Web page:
SCOTTSDALE, Ariz. (AP) -- President Donald Trump and former Vice President Joe Biden, a potential White House challenger in 2020, are making election pushes several hundred miles apart from each other in pivotal Nevada, where early voting was beginning Saturday.
Trump was wrapping up a visit to Western states with an afternoon rally in rural Elko, Nevada, and lending support for Dean Heller, considered the most vulnerable GOP senator on the Nov. 6 ballot as Republicans hope to retain their Senate majority.
A few hours earlier and 400-plus miles south, Biden was to participate in at Las Vegas rally at a union local and promote Democratic candidates, urging Nevada residents to get out and vote. In a further sign of the state's importance in the midterms, former President Barack Obama scheduled a stop Monday in Las Vegas.
He won Nevada in his 2008 and 2012 campaigns, and Democrat Hillary Clinton carried the state by 2 percentage points over Trump in 2016. But during the last midterm elections in 2014, many Democrats stayed home and Republicans won key races across the state, which has a 29 percent Latino population.
Trump has used his appearances in Montana and Arizona to try to frame the choices for voters in the upcoming election, contending Democrats are "too extreme and too dangerous" to take control of Congress. He has sought to focus on immigration as one of the defining election issues and has falsely accused Democrats of wanting "open borders" and encouraging illegal immigration.
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"Anybody who votes for a Democrat now is crazy," Trump said.
The country's immigration system has long vexed politicians from both parties, and Republicans themselves have torpedoed near-compromises in recent years. Yet Trump tweeted Saturday that "we could write up and agree to new immigration laws in less than one hour" if Democrats "would stop being obstructionists and come together."
"Call me," he told the Democratic leaders in Congress, Sen. Chuck Schumer of New York and Rep. Nancy Pelosi of California. It seemed reminiscent of the time last year when Trump cracked open the door of bipartisanship with those leaders, who emerged from a White House meeting to say Trump had agreed to work toward a deal on protection young immigrants. But no agreement came to pass.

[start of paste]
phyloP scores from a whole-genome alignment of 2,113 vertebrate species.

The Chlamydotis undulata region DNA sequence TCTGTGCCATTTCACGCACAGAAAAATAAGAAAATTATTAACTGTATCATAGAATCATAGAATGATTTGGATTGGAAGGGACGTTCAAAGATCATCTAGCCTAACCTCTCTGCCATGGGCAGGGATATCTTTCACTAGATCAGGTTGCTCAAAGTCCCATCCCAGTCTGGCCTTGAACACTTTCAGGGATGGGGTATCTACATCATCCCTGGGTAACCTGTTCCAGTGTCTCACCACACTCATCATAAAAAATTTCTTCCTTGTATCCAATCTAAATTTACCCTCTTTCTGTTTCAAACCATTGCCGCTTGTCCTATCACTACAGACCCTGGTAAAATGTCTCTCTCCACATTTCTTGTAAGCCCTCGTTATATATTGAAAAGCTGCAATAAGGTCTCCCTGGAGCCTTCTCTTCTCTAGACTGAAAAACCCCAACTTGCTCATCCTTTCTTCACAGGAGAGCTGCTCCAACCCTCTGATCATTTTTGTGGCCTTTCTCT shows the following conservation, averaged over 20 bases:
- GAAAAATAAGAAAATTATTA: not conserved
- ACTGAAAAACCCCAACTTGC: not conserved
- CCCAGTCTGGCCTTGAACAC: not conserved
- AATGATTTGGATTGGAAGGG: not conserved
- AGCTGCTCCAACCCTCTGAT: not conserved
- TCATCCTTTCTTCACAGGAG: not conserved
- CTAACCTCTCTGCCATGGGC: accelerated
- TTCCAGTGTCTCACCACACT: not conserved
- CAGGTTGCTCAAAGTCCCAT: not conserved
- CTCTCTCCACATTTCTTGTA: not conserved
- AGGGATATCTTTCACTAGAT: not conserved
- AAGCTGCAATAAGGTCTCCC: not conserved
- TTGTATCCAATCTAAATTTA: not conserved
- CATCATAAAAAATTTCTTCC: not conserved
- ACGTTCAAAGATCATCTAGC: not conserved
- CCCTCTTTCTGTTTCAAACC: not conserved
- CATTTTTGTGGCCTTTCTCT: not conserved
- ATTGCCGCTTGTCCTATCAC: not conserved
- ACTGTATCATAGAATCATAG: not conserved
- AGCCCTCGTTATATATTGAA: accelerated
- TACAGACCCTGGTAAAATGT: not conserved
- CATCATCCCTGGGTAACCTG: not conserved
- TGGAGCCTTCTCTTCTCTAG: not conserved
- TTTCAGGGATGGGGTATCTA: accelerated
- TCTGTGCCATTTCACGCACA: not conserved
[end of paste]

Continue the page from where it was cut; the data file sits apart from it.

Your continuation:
Trump's Nevada visit was aimed at boosting Heller, whose opponent is Rep. Jacky Rosen as Democrats push to regain control of the Senate. Republicans hold a 51-49 edge now.
In a tweet before leaving Arizona, Trump called Heller "a man who has become a good friend" and said he needed the senator's "Help and Talent in Washington."
But Heller once had rocky relations with Trump and had returned a campaign donation from then-candidate Trump over Trump's immigration rhetoric. Last year, Trump threatened Heller's re-election chances when the senator held up GOP efforts to repeal the Obama-era health law. But Heller has since become an ally of the president, who has made two fundraising stops for him in Nevada this year already.
Heller and Rosen held their first and only debate of the campaign on Friday. Heller accused her of making a visit to see separated families at the U.S.-Mexico border in order to stage a "photo-op," while she described Heller a "rubber-stamp" for Trump, whose tax plan she said benefits the wealthy at the expense of the middle class.
The Biden-Trump circling of one another in the same state happened recently in Kentucky, where Biden campaigned for a Democratic congressional candidate on a Friday night and Trump held a rally the next evening.
Biden said in his appearance that "basic American values are under assault" and that the upcoming election was "bigger than politics."
Trump used his Kentucky visit to praise Senate Majority Leader Mitch McConnell for shepherding the Supreme Court nomination of Brett Kavanaugh through the Senate.
Associated Press writer Michelle L. Price in Las Vegas contributed to this report.
This story has been corrected to reflect that the GOP's Senate edge is 51-49.